Cardinal Wolsey was accused, after his death, of imagining himself the equal of sovereigns, and his fall from power was seen as a natural consequence of arrogance and overarching ambition. Much of this can be seen as black propaganda spread by his enemies, now that Wolsey was out of the way of their own ambitions. Yet Wolsey was also a diligent statesman, who worked hard to translate Henry VIII’s own dreams and mercurial ambitions into effective domestic and foreign policy. When he failed to do so, most notably when Henry’s plans to divorce Katherine of Aragon were thwarted by Katherine herself and the Pope, his fall from favour was swift and final. Thomas Wolsey died on his way to a possible last and fatal meeting with royal wrath, at Leicester Abbey in 1530.

Over the fourteen years of his chancellorship, Cardinal Wolsey had more power than any other Crown servant in English history. As long as he was in the king’s favour, Wolsey had a large amount of freedom within the domestic sphere, and had his hand in nearly every aspect of its ruling. For much of the time, Henry VIII had complete confidence in him and, as Henry's interests inclined more towards foreign policy, he was willing to give Wolsey a free hand in reforming the management of domestic affairs, for which Wolsey had grand plans in the fields of taxation, justice and church reforms.

The man who was a unique cocktail of merits and failings – perhaps this lay at the very heart of his extraordinary success. Was he likeable? Would we have admired or feared him? How is he remembered today? I recently read an excellent biography of the man – and there are a number of such books available – John Matusiak’s Wolsey: the life of King Henry VIII's cardinal (see Reading list) which reads like a novel and is most enlightening. Copies are available from Suffolk Libraries. Hilary Mantel’s Wolf Hall, later dramatised for television shows us a Wolsey towards the end of his power (and life). The only known painting of Wolsey by Sampson Strong was made at least sixty years after his death – it may have been a copy of a contemporary portrait. It now hangs in Christ Church College, Oxford. All subsequent images of the cardinal are based on this unflattering profile. We don’t really know what he looked like; in fact, he called himself ‘Wulcy’... An enigma.

[§His father was either a dodgy Ipswich butcher or ‘a prosperous Ipswich merchant’– or something in between.]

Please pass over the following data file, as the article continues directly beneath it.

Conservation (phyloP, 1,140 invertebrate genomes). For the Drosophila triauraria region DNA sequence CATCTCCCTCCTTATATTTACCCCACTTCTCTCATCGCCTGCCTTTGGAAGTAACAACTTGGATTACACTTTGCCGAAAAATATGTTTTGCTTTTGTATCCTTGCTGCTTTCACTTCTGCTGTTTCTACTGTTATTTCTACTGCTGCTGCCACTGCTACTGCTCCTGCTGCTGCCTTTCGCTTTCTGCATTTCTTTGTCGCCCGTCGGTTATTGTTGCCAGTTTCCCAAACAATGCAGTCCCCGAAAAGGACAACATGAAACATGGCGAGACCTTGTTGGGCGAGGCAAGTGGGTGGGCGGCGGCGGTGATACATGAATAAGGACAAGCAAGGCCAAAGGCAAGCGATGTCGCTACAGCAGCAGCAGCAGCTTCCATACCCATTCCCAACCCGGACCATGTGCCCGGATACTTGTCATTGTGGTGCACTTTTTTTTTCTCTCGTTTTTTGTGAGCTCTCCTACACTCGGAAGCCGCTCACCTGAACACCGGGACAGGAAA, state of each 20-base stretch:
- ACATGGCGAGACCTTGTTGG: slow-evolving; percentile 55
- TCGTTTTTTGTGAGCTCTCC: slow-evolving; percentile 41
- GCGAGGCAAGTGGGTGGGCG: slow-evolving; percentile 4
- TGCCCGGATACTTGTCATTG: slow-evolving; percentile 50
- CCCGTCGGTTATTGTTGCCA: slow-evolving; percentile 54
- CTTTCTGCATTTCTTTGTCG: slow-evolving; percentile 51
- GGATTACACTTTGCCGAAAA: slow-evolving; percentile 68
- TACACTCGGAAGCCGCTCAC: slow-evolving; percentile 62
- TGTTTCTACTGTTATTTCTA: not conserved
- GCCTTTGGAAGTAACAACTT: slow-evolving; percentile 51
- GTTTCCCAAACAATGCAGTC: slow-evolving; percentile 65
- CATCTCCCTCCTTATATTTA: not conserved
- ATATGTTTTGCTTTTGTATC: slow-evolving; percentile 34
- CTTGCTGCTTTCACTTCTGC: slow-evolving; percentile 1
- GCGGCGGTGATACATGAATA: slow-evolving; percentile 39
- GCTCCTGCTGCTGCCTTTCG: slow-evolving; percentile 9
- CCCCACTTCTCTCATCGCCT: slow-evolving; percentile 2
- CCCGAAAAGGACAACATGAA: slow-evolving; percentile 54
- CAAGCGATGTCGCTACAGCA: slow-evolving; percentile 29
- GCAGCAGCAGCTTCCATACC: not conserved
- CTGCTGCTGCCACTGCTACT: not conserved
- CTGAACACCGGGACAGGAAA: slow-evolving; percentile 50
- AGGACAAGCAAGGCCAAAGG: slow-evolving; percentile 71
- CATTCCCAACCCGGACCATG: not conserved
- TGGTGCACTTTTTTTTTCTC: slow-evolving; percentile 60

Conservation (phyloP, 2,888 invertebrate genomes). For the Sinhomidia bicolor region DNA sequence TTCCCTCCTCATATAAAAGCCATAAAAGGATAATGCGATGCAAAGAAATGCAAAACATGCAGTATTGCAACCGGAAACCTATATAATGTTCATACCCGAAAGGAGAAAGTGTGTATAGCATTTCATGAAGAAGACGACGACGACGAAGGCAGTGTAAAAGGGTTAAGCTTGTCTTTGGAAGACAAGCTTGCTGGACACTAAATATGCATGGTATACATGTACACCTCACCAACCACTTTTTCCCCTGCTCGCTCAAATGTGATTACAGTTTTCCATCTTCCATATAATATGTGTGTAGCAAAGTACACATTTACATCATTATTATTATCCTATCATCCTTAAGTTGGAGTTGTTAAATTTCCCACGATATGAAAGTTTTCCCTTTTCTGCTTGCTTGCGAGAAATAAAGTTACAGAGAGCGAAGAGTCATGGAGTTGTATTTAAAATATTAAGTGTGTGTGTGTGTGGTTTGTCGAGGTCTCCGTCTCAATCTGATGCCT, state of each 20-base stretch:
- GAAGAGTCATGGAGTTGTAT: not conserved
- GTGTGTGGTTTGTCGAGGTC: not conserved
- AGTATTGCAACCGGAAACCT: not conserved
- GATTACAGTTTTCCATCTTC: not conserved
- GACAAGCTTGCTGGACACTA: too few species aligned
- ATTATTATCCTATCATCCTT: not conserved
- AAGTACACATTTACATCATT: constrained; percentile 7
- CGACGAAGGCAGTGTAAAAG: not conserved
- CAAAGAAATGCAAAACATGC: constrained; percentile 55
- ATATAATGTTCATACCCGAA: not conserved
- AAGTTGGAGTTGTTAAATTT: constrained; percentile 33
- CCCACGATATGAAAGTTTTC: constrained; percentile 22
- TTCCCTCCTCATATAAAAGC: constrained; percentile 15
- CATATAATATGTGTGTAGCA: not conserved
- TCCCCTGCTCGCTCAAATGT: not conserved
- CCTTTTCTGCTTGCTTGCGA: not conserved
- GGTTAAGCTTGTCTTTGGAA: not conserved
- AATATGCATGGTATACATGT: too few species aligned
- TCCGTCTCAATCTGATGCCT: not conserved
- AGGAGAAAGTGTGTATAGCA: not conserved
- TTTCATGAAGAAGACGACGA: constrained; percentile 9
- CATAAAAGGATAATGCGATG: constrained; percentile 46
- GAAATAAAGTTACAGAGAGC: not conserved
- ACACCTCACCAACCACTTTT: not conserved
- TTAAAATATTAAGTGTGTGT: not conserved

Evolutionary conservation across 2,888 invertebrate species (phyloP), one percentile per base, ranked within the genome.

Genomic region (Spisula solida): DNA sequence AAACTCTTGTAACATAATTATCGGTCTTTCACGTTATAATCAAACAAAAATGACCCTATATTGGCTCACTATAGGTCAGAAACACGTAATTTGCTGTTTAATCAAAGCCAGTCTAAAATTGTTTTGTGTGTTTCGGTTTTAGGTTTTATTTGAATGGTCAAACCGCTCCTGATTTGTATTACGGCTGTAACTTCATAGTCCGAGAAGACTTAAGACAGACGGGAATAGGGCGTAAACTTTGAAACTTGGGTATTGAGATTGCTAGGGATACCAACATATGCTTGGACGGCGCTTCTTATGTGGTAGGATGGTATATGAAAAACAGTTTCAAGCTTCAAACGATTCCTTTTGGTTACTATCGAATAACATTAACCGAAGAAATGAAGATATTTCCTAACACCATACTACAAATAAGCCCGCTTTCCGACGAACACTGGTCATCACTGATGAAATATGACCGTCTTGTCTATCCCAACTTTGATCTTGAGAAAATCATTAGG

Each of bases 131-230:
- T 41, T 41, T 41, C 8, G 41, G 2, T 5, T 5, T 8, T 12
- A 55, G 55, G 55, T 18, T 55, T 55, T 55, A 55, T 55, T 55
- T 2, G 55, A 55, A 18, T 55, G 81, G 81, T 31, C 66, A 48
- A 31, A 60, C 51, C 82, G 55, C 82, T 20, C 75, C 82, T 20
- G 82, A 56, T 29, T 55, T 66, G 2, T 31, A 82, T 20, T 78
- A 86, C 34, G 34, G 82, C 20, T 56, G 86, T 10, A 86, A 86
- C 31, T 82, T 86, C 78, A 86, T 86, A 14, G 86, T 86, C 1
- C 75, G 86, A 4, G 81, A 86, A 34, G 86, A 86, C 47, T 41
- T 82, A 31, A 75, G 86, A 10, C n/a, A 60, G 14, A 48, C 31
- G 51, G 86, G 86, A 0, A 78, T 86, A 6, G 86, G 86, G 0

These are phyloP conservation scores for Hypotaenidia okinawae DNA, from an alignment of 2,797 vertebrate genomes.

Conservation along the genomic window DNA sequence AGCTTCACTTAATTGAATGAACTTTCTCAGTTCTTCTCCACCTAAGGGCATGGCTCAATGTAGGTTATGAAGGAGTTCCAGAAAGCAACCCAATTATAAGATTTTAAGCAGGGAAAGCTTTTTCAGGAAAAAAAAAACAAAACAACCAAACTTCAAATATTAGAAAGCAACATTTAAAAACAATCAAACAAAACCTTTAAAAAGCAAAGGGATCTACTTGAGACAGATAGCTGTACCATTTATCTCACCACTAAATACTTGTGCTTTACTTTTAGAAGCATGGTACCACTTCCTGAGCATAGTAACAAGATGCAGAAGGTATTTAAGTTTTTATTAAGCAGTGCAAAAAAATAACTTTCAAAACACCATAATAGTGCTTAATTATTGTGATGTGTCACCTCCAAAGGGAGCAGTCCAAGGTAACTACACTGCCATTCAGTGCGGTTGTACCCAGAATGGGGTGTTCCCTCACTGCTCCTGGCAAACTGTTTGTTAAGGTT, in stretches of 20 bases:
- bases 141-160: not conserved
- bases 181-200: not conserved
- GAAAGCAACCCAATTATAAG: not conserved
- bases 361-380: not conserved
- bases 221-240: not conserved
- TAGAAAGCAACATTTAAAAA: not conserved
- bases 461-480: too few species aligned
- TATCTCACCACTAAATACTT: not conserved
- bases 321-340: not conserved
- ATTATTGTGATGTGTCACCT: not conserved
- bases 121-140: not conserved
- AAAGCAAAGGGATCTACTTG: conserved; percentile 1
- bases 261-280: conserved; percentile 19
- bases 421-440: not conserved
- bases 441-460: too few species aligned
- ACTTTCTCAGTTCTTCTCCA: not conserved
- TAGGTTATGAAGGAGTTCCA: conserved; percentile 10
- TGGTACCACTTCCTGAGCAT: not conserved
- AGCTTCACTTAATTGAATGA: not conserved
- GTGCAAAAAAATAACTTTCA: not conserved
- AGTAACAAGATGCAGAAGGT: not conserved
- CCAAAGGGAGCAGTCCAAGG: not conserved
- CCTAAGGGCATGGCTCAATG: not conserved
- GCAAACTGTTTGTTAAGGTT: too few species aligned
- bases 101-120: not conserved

Ipswich Historic Lettering: Wolsey Street sign
Above: one of the Ipswich street nameplates which commemorate the Cardinal (see Street name derivations).
See the Historical Portraits Picture Archive for an excellent short biography of the Thomas Wolsey. Also the statue of Wolsey on Curson Plain.
[UPDATE 21.4.2021: And just to prove that the shadow of Thomas Wolsey is long enough to reach twentieth century marketing, Syvia Patsalides writes: 'I read the article about the Silburys, lockdown and Cardinal Wolsey [Ipswich Society Newsletter: Issue 225] and attach a photograph of my Wolsey Chocolates tin produced by E & S CWS Ltd of Luton. I believe that the factory in Luton used to do all the chocolate related stuff, but will admit to have so far done little research. What chocolates were contained within I wonder?']
Ipswich Historic Lettering: Cardinal Chocolate tin2021 image courtesy Syvia Patsalides

E & S. Jt.,C.W.S.LT.D.
Reading: Matusiak, John: Wolsey : the life of King Henry VIII's cardinal (see Reading list).

See also our Old Cattle Market page for Wolsey's friend and contemporary at Court, Sir Thomas Rush, his mansion in Upper Brook Street and his memorial chapel in St Stephen Church.

For more on the ancient charity schools of Ipswich, see our Christ's Hospital School page.

Related pages:
The Question Mark
Christie's warehouse
Bridge Street
Burton Son & Sanders / Paul's

College Street
Coprolite Street
Cranfield's Flour Mill

Custom House
Trinity House buoy
Edward Fison Ltd
Ground-level dockside furniture on: 'The island', the northern quays and Ransome's Orwell Works
Ipswich Whaling Station?
Isaac Lord

Neptune Inn clock, garden and interior
Isaac Lord 2
The Island
John Good and Sons
Merchant seamen's memorial
The Mill

Nova Scotia House
New Cut East
Quay nameplates
R&W Paul malting company
Steam Packet Hotel

Stoke Bridge(s)
Waterfront Regeneration Scheme
A chance to compare
Wet Dock 1970s with 2004
Wet Dock maps

Davy's illustration of the laying of the Wet Dock lock foundation stone, 1839
Outside the Wet Dock

Maritime Ipswich '82 festival

See also:
Wolsey 450 page with a PDF download; includes an article on the College procession.
Grand Ipswich timeline for two thousand years of the town's history;
Ipswich invasions timeline to see all the raiders and invaders who attacked Ipswich throughout its history;
Christchurch/Holy Trinity Priory timeline;
Historic Maps page for a note about the Ipswich claim to be the earliest continuously settled town in England.
Kings and Queens timelines (which includes architectural styles).